Are you looking for a fun, family friendly activity or attraction in Ho Chi Minh City? Let me give you some hard-earned travel advice: Do not go to the Ho Chi Minh City Zoo.
In our last few days in Vietnam we were back in Ho Chi Minh City (or Saigon, as I often refer to it) and cooling our heels while we waited for our Thai visas to come through. We had done all of the big sights in Saigon, and frankly we were looking for some non-war related activities to fill our final days. There had been enough guilt and tears so far for one vacation. So after browsing the guidebook for a full five seconds, we settled on the innocent seeming Ho Chi Minh City Zoo, a relatively small blip on the map in the midst of some urban gardens.
When we arrived we giggled at the tickets that shows elephants, lions and tigers. Sure, we thought. Like you’re keeping animals that big in this teeny zoo and charging us 8,000 dong (less than 50 cents) to see them.
Imagine our surprise when we nearly walked into a giraffe enclosure. There was no signage and the fence around them was fairly pathetic, but they seemed decently cared for. It would all go downhill from there.
We moved on to the reptile house. Now, I am somewhat of a zoo aficionado. I sniff them out wherever I go. So it’s a big deal for me to say I’ve never seen reptiles so active in their cages before. Most of them were up against the glass, almost trying to crawl out.
I might do the same if my cage was filled with feces, made of cement, and lacking stimulation or life-like environment. I was a bit bothered by what we saw, but I brushed it off by telling myself I was applying my Western standards to a foreign country. Ironically these were some of the best sized/tended to enclosures we would see that day.
Do any animal experts have any explanation for why all the reptiles would be pressed up to the glass like this? It was very odd to see them all that way.
After walking through some sketchy waiting-for-a-lawsuit looking amusement park rides and a pod of severely undersized wild cat cages, we stumbled upon the elephants. At this point I could no longer avoid the truth that we had made a mistake in coming here.
From the photo below you can see the basic size of the enclosure where FIVE elephants are meant to live. Some of the elephants were locked into the “pens” in the background, while the one who was lucky enough to be out front was also chained by the foot.
Even sadder was this (male?) elephant isolated on the other side of a wall, tied down so tightly that all he could do was pace forward and backward, forward and backward for as long as we could bear to watch.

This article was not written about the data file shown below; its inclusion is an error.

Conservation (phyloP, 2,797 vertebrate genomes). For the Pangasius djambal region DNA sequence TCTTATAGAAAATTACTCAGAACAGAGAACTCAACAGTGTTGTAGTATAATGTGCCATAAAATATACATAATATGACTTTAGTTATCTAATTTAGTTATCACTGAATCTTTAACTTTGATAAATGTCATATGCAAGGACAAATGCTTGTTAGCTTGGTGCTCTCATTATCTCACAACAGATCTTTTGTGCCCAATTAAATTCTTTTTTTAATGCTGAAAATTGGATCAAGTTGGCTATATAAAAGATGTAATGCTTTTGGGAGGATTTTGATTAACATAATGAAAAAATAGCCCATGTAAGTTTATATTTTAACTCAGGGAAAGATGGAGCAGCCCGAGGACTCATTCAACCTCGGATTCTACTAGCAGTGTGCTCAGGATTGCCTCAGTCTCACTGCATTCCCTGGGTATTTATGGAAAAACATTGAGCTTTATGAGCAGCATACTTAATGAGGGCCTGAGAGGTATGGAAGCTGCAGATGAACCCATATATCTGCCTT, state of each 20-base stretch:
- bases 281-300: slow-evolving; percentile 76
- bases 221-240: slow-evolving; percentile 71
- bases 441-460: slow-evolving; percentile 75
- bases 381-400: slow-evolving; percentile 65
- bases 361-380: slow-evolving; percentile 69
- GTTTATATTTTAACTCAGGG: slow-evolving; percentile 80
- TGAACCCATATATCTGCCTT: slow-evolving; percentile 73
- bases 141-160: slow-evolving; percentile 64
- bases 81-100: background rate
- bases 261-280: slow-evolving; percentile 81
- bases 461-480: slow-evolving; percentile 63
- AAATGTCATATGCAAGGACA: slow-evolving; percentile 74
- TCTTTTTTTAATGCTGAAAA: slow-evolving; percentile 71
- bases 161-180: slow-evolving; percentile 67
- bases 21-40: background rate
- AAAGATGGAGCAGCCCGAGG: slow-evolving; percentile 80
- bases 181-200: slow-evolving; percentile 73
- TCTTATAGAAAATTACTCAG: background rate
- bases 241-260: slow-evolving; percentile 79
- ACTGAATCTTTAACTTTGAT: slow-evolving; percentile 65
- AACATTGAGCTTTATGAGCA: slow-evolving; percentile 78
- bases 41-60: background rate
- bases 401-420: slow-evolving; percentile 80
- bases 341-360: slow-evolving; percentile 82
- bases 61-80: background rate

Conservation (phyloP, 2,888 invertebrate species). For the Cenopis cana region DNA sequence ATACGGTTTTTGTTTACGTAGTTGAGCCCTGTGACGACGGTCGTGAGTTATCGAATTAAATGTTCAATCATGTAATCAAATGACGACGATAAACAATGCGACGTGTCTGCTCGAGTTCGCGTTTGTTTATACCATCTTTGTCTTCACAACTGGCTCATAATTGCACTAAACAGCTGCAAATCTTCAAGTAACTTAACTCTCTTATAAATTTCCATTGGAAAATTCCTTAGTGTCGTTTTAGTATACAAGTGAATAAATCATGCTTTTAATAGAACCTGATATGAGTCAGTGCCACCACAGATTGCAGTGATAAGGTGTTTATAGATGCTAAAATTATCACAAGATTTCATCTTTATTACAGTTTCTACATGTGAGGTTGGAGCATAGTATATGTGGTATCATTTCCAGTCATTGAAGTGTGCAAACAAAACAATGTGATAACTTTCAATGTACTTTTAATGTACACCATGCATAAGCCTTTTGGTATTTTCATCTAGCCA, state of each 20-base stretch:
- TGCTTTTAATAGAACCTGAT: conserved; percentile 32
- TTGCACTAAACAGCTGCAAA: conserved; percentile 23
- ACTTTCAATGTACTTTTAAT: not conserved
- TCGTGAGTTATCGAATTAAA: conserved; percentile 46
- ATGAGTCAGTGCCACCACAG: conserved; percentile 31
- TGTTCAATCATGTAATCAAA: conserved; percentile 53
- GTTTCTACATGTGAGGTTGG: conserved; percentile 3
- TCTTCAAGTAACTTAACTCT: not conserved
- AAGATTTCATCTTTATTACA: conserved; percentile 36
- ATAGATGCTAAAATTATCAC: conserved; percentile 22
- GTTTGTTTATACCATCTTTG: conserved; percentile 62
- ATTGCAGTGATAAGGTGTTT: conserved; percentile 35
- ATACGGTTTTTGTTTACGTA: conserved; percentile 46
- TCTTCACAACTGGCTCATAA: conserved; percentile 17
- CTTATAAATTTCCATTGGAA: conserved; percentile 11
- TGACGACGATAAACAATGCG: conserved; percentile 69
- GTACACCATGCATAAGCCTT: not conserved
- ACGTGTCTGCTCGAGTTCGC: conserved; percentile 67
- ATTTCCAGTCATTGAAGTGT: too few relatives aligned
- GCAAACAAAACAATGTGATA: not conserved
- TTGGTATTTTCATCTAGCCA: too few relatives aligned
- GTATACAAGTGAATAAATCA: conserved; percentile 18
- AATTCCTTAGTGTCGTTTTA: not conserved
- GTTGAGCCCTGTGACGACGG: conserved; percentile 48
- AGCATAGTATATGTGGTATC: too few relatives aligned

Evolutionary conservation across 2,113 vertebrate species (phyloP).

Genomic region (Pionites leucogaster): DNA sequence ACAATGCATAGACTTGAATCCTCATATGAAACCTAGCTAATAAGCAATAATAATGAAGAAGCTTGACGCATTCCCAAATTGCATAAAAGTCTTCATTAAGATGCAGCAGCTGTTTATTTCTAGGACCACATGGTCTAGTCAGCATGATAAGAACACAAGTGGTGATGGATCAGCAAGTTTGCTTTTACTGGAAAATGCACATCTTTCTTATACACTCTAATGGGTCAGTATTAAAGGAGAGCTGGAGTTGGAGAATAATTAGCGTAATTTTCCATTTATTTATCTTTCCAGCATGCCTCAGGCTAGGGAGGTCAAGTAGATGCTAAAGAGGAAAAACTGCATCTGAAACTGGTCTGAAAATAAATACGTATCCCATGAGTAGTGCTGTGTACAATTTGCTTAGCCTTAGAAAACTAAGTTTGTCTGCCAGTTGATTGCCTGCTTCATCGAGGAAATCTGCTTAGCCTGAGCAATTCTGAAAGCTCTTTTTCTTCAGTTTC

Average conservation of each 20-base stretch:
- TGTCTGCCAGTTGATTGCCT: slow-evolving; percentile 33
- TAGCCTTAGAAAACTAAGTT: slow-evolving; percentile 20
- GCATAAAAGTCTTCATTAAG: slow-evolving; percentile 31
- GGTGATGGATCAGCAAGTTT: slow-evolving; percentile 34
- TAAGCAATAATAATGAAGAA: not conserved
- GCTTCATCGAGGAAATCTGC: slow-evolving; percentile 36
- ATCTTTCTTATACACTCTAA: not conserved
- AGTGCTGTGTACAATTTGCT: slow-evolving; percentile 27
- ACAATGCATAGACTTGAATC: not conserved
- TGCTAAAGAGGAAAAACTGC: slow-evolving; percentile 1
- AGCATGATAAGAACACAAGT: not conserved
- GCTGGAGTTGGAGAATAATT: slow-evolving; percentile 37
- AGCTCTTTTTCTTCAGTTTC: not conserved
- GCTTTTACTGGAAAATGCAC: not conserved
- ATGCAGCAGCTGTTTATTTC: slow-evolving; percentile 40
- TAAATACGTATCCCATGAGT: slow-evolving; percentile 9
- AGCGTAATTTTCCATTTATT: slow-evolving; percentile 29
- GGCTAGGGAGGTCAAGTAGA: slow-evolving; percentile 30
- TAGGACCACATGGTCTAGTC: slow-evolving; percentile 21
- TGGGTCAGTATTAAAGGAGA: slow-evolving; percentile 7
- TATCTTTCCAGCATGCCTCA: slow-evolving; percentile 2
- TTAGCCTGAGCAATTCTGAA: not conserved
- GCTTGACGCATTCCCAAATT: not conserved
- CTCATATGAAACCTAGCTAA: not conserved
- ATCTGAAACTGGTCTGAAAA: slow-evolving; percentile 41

My stomach tightened as we took in the scene. The whole space was barely big enough for one adult elephant, nevermind the 6-7 they seemed to have pens for. Elephants are intelligent creatures capable of compassion, and yet no one had enough compassion for them to provide anything to stimulate their minds.
I couldn’t take it anymore and we walked away. Only morbid curiosity at this point kept me moving. We walked by depressed looking hippos with a dirt pond of water. “Let’s get out of here” I said. We started moving towards the exit.
Our our way out, we saw a huge crowd gathered by a large glass window. Curiosity got the best of us and we pushed up to the front. Inside the barren cage was a rare white tiger cowering and hissing in the corner like a scared housecat. I’ve never seen an animal in a zoo (or anywhere that I can think of) under such visible stress. This tiger clearly felt it was in danger, as it showed with its periodic lunges at the people behind the glass. After it would retreat hissing back to a corner with its hind legs down, like a dog who has been swatted with a newspaper.
I left the Ho Chi Minh City Zoo feeling a little bit dirty. I know they are becoming controversial among animal lovers, but I truly believe that a zoo done right can educate and inspire. My beloved adopted hometown New York City’s Bronx Zoo and Scotland’s lovely Edinburgh Zoo are two examples of that. Even in South East Asia, great things are possible, as I learned during my visit to the Phnom Tameo rescue center in Phnom Penh, Cambodia. There’s just no excuse for the stress and neglect that I saw in Ho Chi Minh City. Worst? I think we were there on a good day, from what I learned from Tripadvisor after the fact.
Perhaps the admission fee is too low, perhaps the space is too small, perhaps the compassion isn’t there for the magnificent creatures being left to pace or panic themselves into a frenzy all day. I’m sorry that I supported this zoo with my visit, and I hope to help others avoid the same mistake.
Edited to add: Long after visiting the zoo I was still disturbed and felt the overwhelming desire to DO something. With some internet searching I found this site, an international animal welfare watchdog group, where I was able to report what we saw. I encourage other travelers that witness animal abuse to do the same.